Deepwater Horizon Oil Spill: Highlighted Actions and Issues

This report highlights actions taken and issues raised as a result of the April 20, 2010, explosion on the Deepwater Horizon offshore drilling rig, and the resulting oil spill in the Gulf of Mexico. Readers can access more extensive discussions in various CRS reports, identified at the end of this report.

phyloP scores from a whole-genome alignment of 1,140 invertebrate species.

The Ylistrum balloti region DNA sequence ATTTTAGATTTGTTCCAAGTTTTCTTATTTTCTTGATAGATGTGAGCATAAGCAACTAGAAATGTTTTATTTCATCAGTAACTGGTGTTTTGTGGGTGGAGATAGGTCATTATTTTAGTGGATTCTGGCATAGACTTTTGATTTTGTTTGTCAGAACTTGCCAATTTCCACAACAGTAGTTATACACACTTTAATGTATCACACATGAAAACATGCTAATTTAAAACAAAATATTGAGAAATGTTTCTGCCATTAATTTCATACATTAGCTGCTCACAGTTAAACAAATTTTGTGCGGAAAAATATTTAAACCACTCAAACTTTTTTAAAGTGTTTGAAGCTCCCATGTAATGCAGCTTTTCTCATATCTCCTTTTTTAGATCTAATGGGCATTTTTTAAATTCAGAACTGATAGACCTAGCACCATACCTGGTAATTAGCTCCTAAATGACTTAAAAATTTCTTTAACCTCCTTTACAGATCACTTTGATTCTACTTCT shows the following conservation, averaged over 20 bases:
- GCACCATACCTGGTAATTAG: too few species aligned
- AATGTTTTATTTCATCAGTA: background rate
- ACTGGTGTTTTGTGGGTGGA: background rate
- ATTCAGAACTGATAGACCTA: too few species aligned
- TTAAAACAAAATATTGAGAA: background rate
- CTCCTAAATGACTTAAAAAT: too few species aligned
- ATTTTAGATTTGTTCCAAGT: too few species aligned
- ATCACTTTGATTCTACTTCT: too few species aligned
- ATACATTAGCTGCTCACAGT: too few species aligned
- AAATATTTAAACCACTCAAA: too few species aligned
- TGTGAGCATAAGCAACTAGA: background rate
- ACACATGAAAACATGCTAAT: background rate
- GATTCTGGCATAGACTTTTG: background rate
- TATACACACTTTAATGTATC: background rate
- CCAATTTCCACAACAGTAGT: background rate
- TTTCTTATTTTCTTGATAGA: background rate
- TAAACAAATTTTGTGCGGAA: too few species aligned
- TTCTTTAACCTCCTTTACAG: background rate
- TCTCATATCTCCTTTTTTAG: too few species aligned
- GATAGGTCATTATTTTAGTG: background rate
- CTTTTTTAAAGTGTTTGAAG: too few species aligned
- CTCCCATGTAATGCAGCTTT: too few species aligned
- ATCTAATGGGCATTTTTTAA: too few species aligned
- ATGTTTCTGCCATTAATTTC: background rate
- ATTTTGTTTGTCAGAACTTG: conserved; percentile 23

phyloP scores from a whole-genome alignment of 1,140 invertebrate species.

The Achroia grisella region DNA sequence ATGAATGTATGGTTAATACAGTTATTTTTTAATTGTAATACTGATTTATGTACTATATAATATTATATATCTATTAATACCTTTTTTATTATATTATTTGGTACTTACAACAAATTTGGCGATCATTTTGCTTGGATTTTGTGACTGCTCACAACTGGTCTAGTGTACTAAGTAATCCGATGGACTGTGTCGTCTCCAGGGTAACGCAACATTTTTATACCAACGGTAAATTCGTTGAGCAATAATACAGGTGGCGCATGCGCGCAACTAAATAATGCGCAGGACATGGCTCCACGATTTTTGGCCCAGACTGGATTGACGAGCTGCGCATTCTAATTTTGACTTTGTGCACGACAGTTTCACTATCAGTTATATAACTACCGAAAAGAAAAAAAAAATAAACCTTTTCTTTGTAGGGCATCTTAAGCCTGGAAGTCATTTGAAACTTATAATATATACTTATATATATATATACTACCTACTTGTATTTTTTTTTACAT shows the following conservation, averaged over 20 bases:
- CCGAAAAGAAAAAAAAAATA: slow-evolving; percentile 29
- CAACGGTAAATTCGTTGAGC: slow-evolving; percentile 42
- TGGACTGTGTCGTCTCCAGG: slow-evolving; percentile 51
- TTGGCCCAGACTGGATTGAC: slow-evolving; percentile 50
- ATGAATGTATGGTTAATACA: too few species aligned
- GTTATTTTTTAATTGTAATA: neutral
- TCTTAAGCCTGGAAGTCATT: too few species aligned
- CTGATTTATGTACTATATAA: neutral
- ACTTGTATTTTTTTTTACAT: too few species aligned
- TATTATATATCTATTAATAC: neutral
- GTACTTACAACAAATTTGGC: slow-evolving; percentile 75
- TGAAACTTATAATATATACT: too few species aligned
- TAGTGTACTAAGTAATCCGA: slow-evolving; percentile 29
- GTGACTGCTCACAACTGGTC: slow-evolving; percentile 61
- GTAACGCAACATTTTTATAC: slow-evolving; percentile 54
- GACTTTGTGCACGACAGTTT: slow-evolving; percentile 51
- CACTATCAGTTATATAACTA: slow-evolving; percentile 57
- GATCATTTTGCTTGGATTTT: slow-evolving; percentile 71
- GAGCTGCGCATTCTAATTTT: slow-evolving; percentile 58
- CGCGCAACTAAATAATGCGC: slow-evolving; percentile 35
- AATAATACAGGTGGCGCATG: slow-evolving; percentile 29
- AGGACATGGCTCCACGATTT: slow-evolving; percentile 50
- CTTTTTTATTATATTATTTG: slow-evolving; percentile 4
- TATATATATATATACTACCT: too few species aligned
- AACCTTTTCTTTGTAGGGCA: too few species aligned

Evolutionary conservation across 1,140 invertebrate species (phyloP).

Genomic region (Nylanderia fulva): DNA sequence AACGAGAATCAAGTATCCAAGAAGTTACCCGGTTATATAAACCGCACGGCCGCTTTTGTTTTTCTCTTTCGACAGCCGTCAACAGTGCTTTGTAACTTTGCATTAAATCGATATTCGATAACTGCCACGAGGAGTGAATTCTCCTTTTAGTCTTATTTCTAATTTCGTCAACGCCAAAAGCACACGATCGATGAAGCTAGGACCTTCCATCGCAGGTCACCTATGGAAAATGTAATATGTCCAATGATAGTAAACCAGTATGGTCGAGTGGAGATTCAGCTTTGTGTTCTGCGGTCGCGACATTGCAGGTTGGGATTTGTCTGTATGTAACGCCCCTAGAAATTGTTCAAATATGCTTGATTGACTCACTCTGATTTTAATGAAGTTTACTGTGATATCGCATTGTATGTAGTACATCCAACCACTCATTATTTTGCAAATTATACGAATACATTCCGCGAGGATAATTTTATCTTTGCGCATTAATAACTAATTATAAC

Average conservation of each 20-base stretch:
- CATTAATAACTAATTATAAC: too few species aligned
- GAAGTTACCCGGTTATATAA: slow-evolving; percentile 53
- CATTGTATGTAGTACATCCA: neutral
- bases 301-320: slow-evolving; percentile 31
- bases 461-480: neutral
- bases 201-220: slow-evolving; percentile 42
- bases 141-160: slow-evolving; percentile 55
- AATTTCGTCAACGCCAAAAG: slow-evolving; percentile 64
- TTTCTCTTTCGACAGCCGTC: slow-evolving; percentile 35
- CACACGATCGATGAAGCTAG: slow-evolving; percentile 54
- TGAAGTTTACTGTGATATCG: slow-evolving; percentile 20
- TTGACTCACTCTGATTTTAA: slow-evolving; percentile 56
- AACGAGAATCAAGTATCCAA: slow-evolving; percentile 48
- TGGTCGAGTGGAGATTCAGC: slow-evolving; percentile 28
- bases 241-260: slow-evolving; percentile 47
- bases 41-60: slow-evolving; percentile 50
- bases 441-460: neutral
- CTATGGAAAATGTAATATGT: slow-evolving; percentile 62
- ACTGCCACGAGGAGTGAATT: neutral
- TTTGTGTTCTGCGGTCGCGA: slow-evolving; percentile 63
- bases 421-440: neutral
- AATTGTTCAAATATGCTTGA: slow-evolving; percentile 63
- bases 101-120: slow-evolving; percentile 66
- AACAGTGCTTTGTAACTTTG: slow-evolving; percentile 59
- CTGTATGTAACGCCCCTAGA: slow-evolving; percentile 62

Deepwater Horizon Oil Spill: Highlighted Actions and Issues Curry L. Hagerty Specialist in Energy and Natural Resources Policy Jonathan L. Ramseur Specialist in Environmental Policy May 13, 2011 Congressional Research Service 7-5700 www.crs.gov R41407 CRS Report for Congress Prepared for Members and Committees of Congress Deepwater Horizon Oil Spill: Highlighted Actions and Issues Summary This report highlights actions taken and issues raised as a result of the April 20, 2010, explosion on the Deepwater Horizon offshore drilling rig, and the resulting oil spill in the Gulf of Mexico. Readers can access more extensive discussions in various CRS reports, identified at the end of this report. Members in the 112th Congress continue to express concerns regarding various oil spill-related policy matters. At least three committees in both the House and the Senate have held hearings on issues associated with the Deepwater Horizon oil spill. Members have introduced multiple proposals that would address various issues, including: • the regulatory regime for outer continental shelf (OCS) oil exploration and development activities; • the liability and compensation framework created by the 1990 Oil Pollution Act; • technological challenges involved with deepwater activities; • response activities (e.g., the use of chemical dispersants) and decision-making. However, some argue that, in response to the Deepwater Horizon incident, the Administration has adopted less than optimal policies toward offshore oil exploration and development. Expressing this viewpoint, some Members have offered proposals that seek to spur offshore oil exploration and development. In recent days, the House passed three such bills: H.R. 1230 (May 5, 2011), H.R. 1229 (May 11, 2011), and H.R. 1231 (May 12, 2011). Future congressional activity may be influenced by several factors, including conditions in the Gulf region, independent inquiries, judicial actions, and the availability of data for further study. Multiple executive branch agencies continue to respond to the incident within the framework of the National Contingency Plan. For example, the U.S. Coast Guard plays a key role in response efforts, because the spill occurred in the coastal zone. In addition, the Bureau of Ocean Energy Management, Regulation, and Enforcement (BOEMRE), formerly known as the Minerals Management Service (MMS), initiated internal procedures for safety inspections and other regulatory functions for offshore operations. As a responsible party for the spill, BP worked to control the well and the spill and continues to perform cleanup measures at the direction of the federal government. According to BP’s recent financial statements, the total costs of the 2010 Gulf spill are projected to dwarf those of the Exxon Valdez. In its 2010 financial statement, BP estimated the combined oil spill costs— cleanup, natural resource and economic damages, potential Clean Water Act (CWA) penalties, and other obligations—will be approximately $41 billion. Congressional Research Service Deepwater Horizon Oil Spill: Highlighted Actions and Issues Contents Overview of Spill Response Efforts.............................................................................................1 Congressional Actions...........................................................................................................1 Executive Branch Actions .....................................................................................................2 Responsible Party Actions.....................................................................................................2 Issues Raised by the Gulf Spill ....................................................................................................3 Statutory and Regulatory Framework ....................................................................................3 Prevention and Containment Technology for Deepwater Oil Spills ........................................3 Relief Wells ..........................................................................................................................4 Dispersants ...........................................................................................................................4 Liability and Compensation Framework ................................................................................4 Factors Influencing Future Congressional Action ........................................................................5 Conditions in the Gulf ...........................................................................................................5 Independent Inquiries............................................................................................................5 Judicial Activity ....................................................................................................................5 Further Research ...................................................................................................................6 CRS Reports for Further Reading................................................................................................6 Contacts Author Contact Information ........................................................................................................8 Congressional Research Service Deepwater Horizon Oil Spill: Highlighted Actions and Issues Overview of Spill Response Efforts In the aftermath of the explosion of the Deepwater Horizon offshore drilling rig on April 20, 2010, the federal government and responsible parties faced an unprecedented challenge in the Gulf of Mexico. Never before had a subsea drilling system blowout of this magnitude, or an oil spill of this size—estimated at approximately 206 million gallons (4.9 million barrels)—occurred in U.S. waters. The spill continued for approximately 84 days, until, following several attempts, responders gained control of the oil discharge on July 15, 2010. • Response activities continue but have diminished substantially compared to the height of operations. During the 2010 summer, personnel levels rose to 47,000; vessel numbers approached 7,000. Approximately 2,000 federal response personnel remain in the Gulf region (as of April 8, 2011). For updated response activity see the Unified Command website at http://www.restorethegulf.gov. • The natural resources damage assessment (NRDA) process is progressing as federal and state natural resource trustees have moved from a pre-assessment phase to a restoration planning phase. • On behalf of BP, the Gulf Coast Claims Facility (GCCF) continues to compensate parties for economic losses resulting from the oil spill. As of May 2, 2011, the GCCF has awarded over $4 billion to individuals and businesses. Much of this material is covered in greater detail in the CRS reports listed in the “CRS Reports for Further Reading” section at the end of this report. Citations and footnotes are available in each of these reports, but are not included in this abridged version. Congressional Actions Although attention to issues raised by the 2010 Gulf oil spill has arguably diminished in the 112th Congress (relative to activity in the 111th Congress—see text box below), some Members continue to express concerns regarding various oil spill-related policy matters. At least three committees in both the House and the Senate have held hearings on issues associated with the Deepwater Horizon oil spill. Several of these hearings dealt with recommendations made by the National Commission on the BP Deepwater Horizon Oil Spill and Offshore Drilling, which issued its final report in January 2011. Members have introduced at least 25 proposals that would address various issues. Some of the bills are similar (if not identical) to proposals from the 111th Congress. Other bills reflect recommendations by the commission. Activity in the 111th Congress During and shortly after the heightened spill response operations, Senate and House committees in the 111th Congress held more than 60 hearings on a variety of issues. Members introduced more than 150 legislative proposals related to oil spill matters. The 111th Congress enacted three of these proposals into law (P.L. 111-191, P.L. 111-212, and P.L. 111-281). Provisions in these laws generally concerned short-term matters that will not have a lasting impact on oil spill governance. However, H.R. 3619, the Coast Guard Authorization Act for Fiscal Years 2010 and 2011, which the President signed October 15, 2010 (P.L. 111-281), includes more substantial changes. In addition to the enacted legislation, the House in the 111th Congress passed several bills, including H.R. 3534 (the Consolidated Land, Energy, and Aquatic Resources Act, or CLEAR Act) that included multiple oil spill provisions. The Senate had comparable bills on its legislative calendar, but did not vote on their passage. Congressional Research Service 1 Deepwater Horizon Oil Spill: Highlighted Actions and Issues Some argue that, in response to the Deepwater Horizon incident, the Administration has adopted less than optimal policies toward offshore oil exploration and development. Thus, some Members have offered proposals that seek to spur offshore oil exploration and development. In recent days, the House passed three such bills: H.R. 1230 (May 5, 2011), H.R. 1229 (May 11, 2011), and H.R. 1231 (May 12, 2011). Executive Branch Actions Pursuant to the framework of the National Contingency Plan (discussed below), the Administration’s response involves multiple agencies. As this spill occurred in the coastal zone, an on-scene coordinator (OSC) from the U.S. Coast Guard directs and coordinates the on-site activities of federal, state, local, and private entities (e.g., BP). This framework of multiple parties working together under the leadership of the federal government is referred to as the Unified Command. The Department of Homeland Security (DHS) Secretary, Janet Napolitano, coordinates federal efforts and chairs the National Response Team, an organization of 16 federal departments and agencies. Upon classifying the event as a spill of national significance (SONS), Secretary Napolitano appointed retired Coast Guard Admiral Thad Allen as National Incident Commander, a role that dissolved in October 2010. Secretary of the Interior Ken Salazar deployed Deputy Secretary David J. Hayes as the Department’s liaison to the Gulf for response efforts. As discussed below, in a related initiative, Secretary Salazar issued an administrative order to restructure the Bureau of Ocean Energy Management, Regulation, and Enforcement (BOEMRE)—formerly known as the Minerals Management Service (MMS) and hereinafter referred to as BOEMRE. In addition to various regulatory actions within BOEMRE, the Department of Justice (DOJ) initiated a civil proceeding on December 15, 2010, against BP and other defendants. Among other things, the civil action seeks penalties pursuant to the Clean Water Act (33 U.S.C. 1321). Due to uncertainty regarding several factors, including the spill’s estimated volume, any possible penalties remain a matter of conjecture. Responsible Party Actions As an identified responsible party (others may also be legally responsible), BP is liable for cleanup costs, natural resource damages, and various economic damages. As a member of the Unified Command, BP has played a key role in response actions. Although efforts by BP to stop the uncontrolled oil flow from the well included a series of failed engineering and re-engineering methods, BP contained the well on July 15, 2010. In addition, BP has worked at the direction of the Coast Guard to mitigate the oil spill and its impacts. The total costs of the 2010 Gulf spill are projected to dwarf those of the Exxon Valdez. In its 2010 financial statement, BP estimated the combined oil spill costs—cleanup, natural resource and economic damages, potential Clean Water Act (CWA) penalties, and other obligations—will be approximately $41 billion. This estimate includes payments made to date as well as projected future payments, such as claims. However, BP acknowledges the difficulty in estimating some costs and does not include these costs in its projection. Therefore, this estimate is subject to considerable uncertainty. Congressional Research Service 2 Deepwater Horizon Oil Spill: Highlighted Actions and Issues Issues Raised by the Gulf Spill This section briefly highlights some of the issues raised in response to the Deepwater Horizon oil spill, many of which were not resolved during the 111th Congress. Issues raised by the spill include scrutiny of the regulatory regime for outer continental shelf (OCS) exploration and development activities; concerns about liability and compensation; the technological challenge of some deepwater activity; and other matters related to response activities. Statutory and Regulatory Framework During the height of the spill response, some observers raised concerns about who was in charge and under what statutory authority decisions were made. The Oil Pollution Act (OPA) and the Clean Water Act (CWA) are the primary federal statutes governing the federal response to oil spills. These laws provide the President with broad authority to direct or monitor all federal, state, local, and private activities in response to an oil spill. The National Oil and Hazardous Substances Pollution Contingency Plan (NCP) contains the federal government’s regulatory and operative requirements for responding to an oil spill (or hazardous substance release) into or on navigable waters and other specified locations. First developed through administrative processes in 1968, the NCP has been amended by subsequent laws, including the CWA and the OPA in 1990. Oil spill response actions required under the regulations of the NCP are binding and enforceable, per these enforcement authorities. Stakeholders raised various issues during response operations, including (1) the relationship between the federal government and the responsible party and (2) confusion regarding the role of state and local governments during oil spill responses. In the aftermath of the Gulf spill, the regulatory framework for outer continental shelf (OCS) activities continues to be subject to heightened scrutiny. OCS activities are primarily regulated by BOEMRE/MMS and the U.S. Coast Guard. The Coast Guard generally oversees the systems and worker safety at the platform (or surface) level of mobile offshore drilling units (MODUs) such as the Deepwater Horizon. The sub-platform (i.e., underwater or sea floor) drilling systems are within the jurisdiction of BOEMRE. Prior to the 2010 Gulf spill, Members of Congress had focused on addressing a range of potential concerns at BOEMRE/MMS, including mismanagement, ethical shortcomings, mission conflicts, and, in some instances, agency capture by its regulated industry. These concerns have increased since the Gulf incident. To address them, on May 19, 2010, Interior Secretary Salazar issued an administrative order dividing MMS into three new offices, to separate three of the agency’s functions: enforcement, energy development, and revenue collection. The Secretary issued the MMS name change one month after the reorganization order. Prevention and Containment Technology for Deepwater Oil Spills After observing recent operations in the Gulf, many have questioned the ability of industry and the federal government to prevent or respond to a significant blowout at substantial water depths. Although a blowout preventer (BOP) is designed as the last line of defense, and is built to include multiple backup mechanisms to stop an uncontrolled release, the Gulf incident demonstrated that Congressional Research Service 3 Deepwater Horizon Oil Spill: Highlighted Actions and Issues BOPs are not failsafe. The Gulf response highlighted the technological challenges involved with containing an oil release 5,000 feet below the ocean surface. At these depths, equipment must be controlled by operators thousands of feet above and be able to withstand high pressures and low temperatures, which pose multiple engineering challenges. For example, when BP first attempted to intercept the oil and gas and divert it to the surface, solid methane hydrates formed and clogged the equipment intended to divert oil to the surface. Relief Wells The Administration and some Members of Congress expressed interest in establishing a policy for relief wells. A relief well is drilled to intersect a well that has suffered a blowout and its construction is similar to an exploratory well. As the Gulf incident has demonstrated, deep relief wells can take months to reach their target. Drilling a relief well concurrently with drilling an exploration or development well would likely shorten the time between a blowout and when a leak is plugged. However, requiring a concurrent relief well is not a risk-free proposal: a possibility would exist for a blowout from the relief well itself; and a concurrent well would significantly increase costs and affect project schedules. Dispersants Dispersants are chemical agents that enhance the breakup of oil into small oil droplets that mix with the water column. Federal responders have allowed for the use of approximately 1.8 million gallons of dispersants in the Gulf. While dispersants have proven effective in breaking up the oil on the surface, questions remain about the fate of the dispersed oil and the chemical dispersants and their short- and long-term environmental impacts. Liability and Compensation Framework The Gulf spill placed a spotlight on the liability and compensation framework established by OPA in 1990. With some exceptions (whose applicability in the Deepwater Horizon incident has not been determined), the liability of a party responsible for an oil spill is limited. For example, the lease or permit holder of an offshore facility (e.g., BP) is liable for all removal (i.e., cleanup) costs, but liability for other damages/costs is capped at $75 million. If a party’s liability limit is met (and the party denies claims above its limit), claims for compensation may be awarded up to a per-incident cap of $1 billion through the Oil Spill Liability Trust Fund, which is managed by the Coast Guard. BP has awarded claims exceeding its (conditional) liability limit. The Obama Administration and BP jointly announced on June 16, 2010, the creation of the Gulf Coast Claims Facility (GCCF), an independent claims facility administered by Kenneth Feinberg, to process claims for individuals and businesses. BP continues to finance the GCCF with incremental payments, which will eventually total $20 billion. Although the GCCF has awarded over $4 billion (as of May 2, 2011), it has received considerable attention, with some raising questions about its effectiveness in compensating injured parties. Congressional Research Service 4 Deepwater Horizon Oil Spill: Highlighted Actions and Issues Factors Influencing Future Congressional Action Several factors may influence future congressional action regarding the 2010 Gulf incident. These are discussed below. Conditions in the Gulf The perceived state of conditions in the Gulf will likely be as influential as the actual conditions, which may be difficult to conclusively assess and which will change over time. Extensive data were collected during the spill. Peer review reports (which are generally published many months after data collection) and other assessments of these data may spur legislative activity, depending on the conclusions drawn in and from these reports. On November 23, 2010, the federal government released a peer-reviewed publication that provided an oil budget estimate (i.e., an estimate of what happened to the oil). At the time of these calculations, a substantial portion of the oil had been effectively removed from the Gulf environment through human interaction. However, a greater portion remained, in some form, in the Gulf. It is unknown what then happened to the oil that remained in the Gulf. It is debatable whether the fate of the remaining oil will ever be established conclusively. Multiple challenges hinder this objective, and as time progresses, determining the fate of the oil will likely become more difficult. Researchers are continuing to study various components of the Gulf. Some of these efforts may provide clues to the oil’s fate. A related issue is how one defines the scope of the oil spill cleanup and restoration. For example, should the objective be to return the Gulf to pre-spill conditions or to attempt a more comprehensive restoration of the region? These different perspectives may influence policymakers. Independent Inquiries Several investigations and commissions—both federal and private—have been initiated to examine issues surrounding the Deepwater Horizon incident. For example, the National Commission on the BP Deepwater Horizon Oil Spill and Offshore Drilling was established by the President on May 22, 2010, to investigate root causes of the accident and to provide recommendations. The commission submitted its final report to the President on January 12, 2011. Findings and recommendations from this body and others may influence future congressional action. In addition, BOEMRE and the U.S. Coast Guard convened a Joint Investigation with the purpose to develop conclusions and recommendations as they relate to the Deepwater Horizon incident. The final report is scheduled for July 27, 2011. Judicial Activity Measures taken by the government and the private sector after a major accident sometimes involve the judicial system. The outcome of judicial proceedings can influence the actions of the Congressional Research Service 5 Deepwater Horizon Oil Spill: Highlighted Actions and Issues executive branch or of Congress. There are several active judicial proceedings in federal and state courts related to oil and gas activity in the Gulf region; some of these deal with the Deepwater Horizon incident and its direct and indirect impacts. It is unclear how this judicial activity may affect federal OCS permitting, oil spill damage assessments and other matters related to oversight of oil and natural gas leasing in the Gulf of Mexico. One example of a judicial proceeding that may influence policymakers is a U.S. Department of Justice (DOJ) civil proceeding initiated on December 15, 2010, against BP and other defendants related to the Deepwater Horizon incident. In this matter DOJ charges BP and others with violations related to federal safety and operation requirements at the Deepwater Horizon drilling site. DOJ seeks to recover removal costs, economic costs, environmental damages and civil penalties pursuant to both Oil Pollution Act and the Clean Water Act. Further Research1 An accident or natural disaster of national interest poses immediate demands for research, data, and statistics. In the case of the Deepwater Horizon incident, data on deepwater activities and vicinities are generally not viewed as robust, and some question the adequacy and objectivity of data immediately available for congressional hearings and other deliberations. Most observers anticipate that further research on these matters will be a useful tool for policymakers. The availability of data about federally regulated offshore activities, particularly in deepwater areas, seems to be a factor that would influence future congressional action. CRS Reports for Further Reading CRS Report R41262, Deepwater Horizon Oil Spill: Selected Issues for Congress, coordinated by Curry L. Hagerty and Jonathan L. Ramseur. CRS Report R41679, Liability and Compensation Issues Raised by the 2010 Gulf Oil Spill, by Jonathan L. Ramseur. CRS Report RL33705, Oil Spills in U.S. Coastal Waters: Background and Governance, by Jonathan L. Ramseur. CRS Report R41531, Deepwater Horizon Oil Spill: The Fate of the Oil, by Jonathan L. Ramseur. CRS Report R41684, Oil Spill Legislation in the 112th Congress, by Jonathan L. Ramseur. CRS Report R41453, Oil Spill Legislation in the 111th Congress, by Jonathan L. Ramseur. CRS Report R41485, Reorganization of the Minerals Management Service in the Aftermath of the Deepwater Horizon Oil Spill, by Henry B. Hogue. 1 Authors acknowledge the assistance of CRS Knowledge Services Group on topics related to data availability, data integrity, and other aspects of the scope of authoritative resources for Deepwater Horizon topics. Congressional Research Service 6 Deepwater Horizon Oil Spill: Highlighted Actions and Issues CRS Report R41266, Oil Pollution Act of 1990 (OPA): Liability of Responsible Parties, by Robert Meltz. CRS Report RL33404, Offshore Oil and Gas Development: Legal Framework, by Adam Vann. CRS Report R41311, The Deepwater Horizon Oil Spill: Coastal Wetland and Wildlife Impacts and Response, by M. Lynne Corn and Claudia Copeland. CRS Report R41370, Federal Civil and Criminal Penalties Possibly Applicable to Parties Responsible for the Gulf of Mexico Oil Spill, by Robert Meltz. CRS Report R41320, Deepwater Horizon Oil Spill Disaster: Risk, Recovery, and Insurance Implications, by Rawle O. King. CRS Report R41396, The 2010 Oil Spill: Natural Resource Damage Assessment Under the Oil Pollution Act, by Kristina Alexander. CRS Report RS22022, Disaster Unemployment Assistance (DUA), by Julie M. Whittaker and Alison M. Shelton. CRS Report R41323, Tax Issues and the Gulf of Mexico Oil Spill: Legal Analysis of Payments and Tax Relief Policy Options, by Molly F. Sherlock, Erika K. Lunder, and Edward C. Liu. CRS Report RL34209, Commercial Fishery Disaster Assistance, by Harold F. Upton. CRS Report R41308, The 2010 Oil Spill: Criminal Liability Under Wildlife Laws, by Kristina Alexander. CRS Report R41265, The 2010 Oil Spill: MMS/BOEMRE and NEPA, by Kristina Alexander. CRS Report R41234, Potential Stafford Act Declarations for the Gulf Coast Oil Spill: Issues for Congress, by Francis X. McCarthy. CRS Report R40645, U.S. Offshore Oil and Gas Resources: Prospects and Processes, by Marc Humphries, Robert Pirog, and Gene Whitney. CRS Report R41522, Cuba’s Offshore Oil Development: Background and U.S. Policy Considerations, by Neelesh Nerurkar and Mark P. Sullivan. CRS Report RS22990, Gas Hydrates: Resource and Hazard, by Peter Folger. CRS Report R41132, Outer Continental Shelf Moratoria on Oil and Gas Development, by Curry L. Hagerty. CRS Report RS22145, Environmental Activities of the U.S. Coast Guard, by Jonathan L. Ramseur. CRS Report R41365, Tax Deductible Expenses: The BP Case, by Molly F. Sherlock. Congressional Research Service 7 Deepwater Horizon Oil Spill: Highlighted Actions and Issues Author Contact Information Curry L. Hagerty Specialist in Energy and Natural Resources Policy chagerty@crs.loc.gov, 7-7738 Congressional Research Service Jonathan L. Ramseur Specialist in Environmental Policy jramseur@crs.loc.gov, 7-7919 8